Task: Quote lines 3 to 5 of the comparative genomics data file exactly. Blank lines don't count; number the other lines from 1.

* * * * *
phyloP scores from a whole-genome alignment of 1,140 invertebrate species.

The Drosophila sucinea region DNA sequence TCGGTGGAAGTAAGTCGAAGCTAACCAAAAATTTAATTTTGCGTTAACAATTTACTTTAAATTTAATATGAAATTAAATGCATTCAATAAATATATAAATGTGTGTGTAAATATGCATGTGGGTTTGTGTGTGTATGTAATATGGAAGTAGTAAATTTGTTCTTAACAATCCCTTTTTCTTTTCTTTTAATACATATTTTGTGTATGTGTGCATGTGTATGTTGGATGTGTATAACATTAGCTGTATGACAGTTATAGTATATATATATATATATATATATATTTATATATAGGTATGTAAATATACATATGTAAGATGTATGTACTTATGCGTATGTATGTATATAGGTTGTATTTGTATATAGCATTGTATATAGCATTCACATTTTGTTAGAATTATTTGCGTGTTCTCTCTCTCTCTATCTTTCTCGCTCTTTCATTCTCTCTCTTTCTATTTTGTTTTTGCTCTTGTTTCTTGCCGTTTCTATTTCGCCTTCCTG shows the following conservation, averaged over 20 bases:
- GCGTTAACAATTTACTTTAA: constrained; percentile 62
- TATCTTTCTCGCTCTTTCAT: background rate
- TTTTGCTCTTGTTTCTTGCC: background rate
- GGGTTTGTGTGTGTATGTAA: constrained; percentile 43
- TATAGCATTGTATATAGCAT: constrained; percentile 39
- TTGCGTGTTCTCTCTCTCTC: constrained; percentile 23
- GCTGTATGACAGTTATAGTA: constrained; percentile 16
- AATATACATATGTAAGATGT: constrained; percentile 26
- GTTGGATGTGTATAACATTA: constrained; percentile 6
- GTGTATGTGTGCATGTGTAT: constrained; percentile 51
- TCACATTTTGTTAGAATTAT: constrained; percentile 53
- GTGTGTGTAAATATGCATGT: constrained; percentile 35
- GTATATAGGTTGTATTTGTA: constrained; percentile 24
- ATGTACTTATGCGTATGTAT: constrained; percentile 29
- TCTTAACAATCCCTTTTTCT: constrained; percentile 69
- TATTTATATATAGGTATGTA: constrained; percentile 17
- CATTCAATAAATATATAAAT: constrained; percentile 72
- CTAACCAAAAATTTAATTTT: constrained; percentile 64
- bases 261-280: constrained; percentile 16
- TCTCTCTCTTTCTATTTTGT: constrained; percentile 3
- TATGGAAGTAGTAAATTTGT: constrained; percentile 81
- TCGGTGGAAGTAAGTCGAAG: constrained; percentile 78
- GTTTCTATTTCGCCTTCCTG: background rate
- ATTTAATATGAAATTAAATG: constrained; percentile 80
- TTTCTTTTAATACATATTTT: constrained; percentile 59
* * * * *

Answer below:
- GCGTTAACAATTTACTTTAA: constrained; percentile 62
- TATCTTTCTCGCTCTTTCAT: background rate
- TTTTGCTCTTGTTTCTTGCC: background rate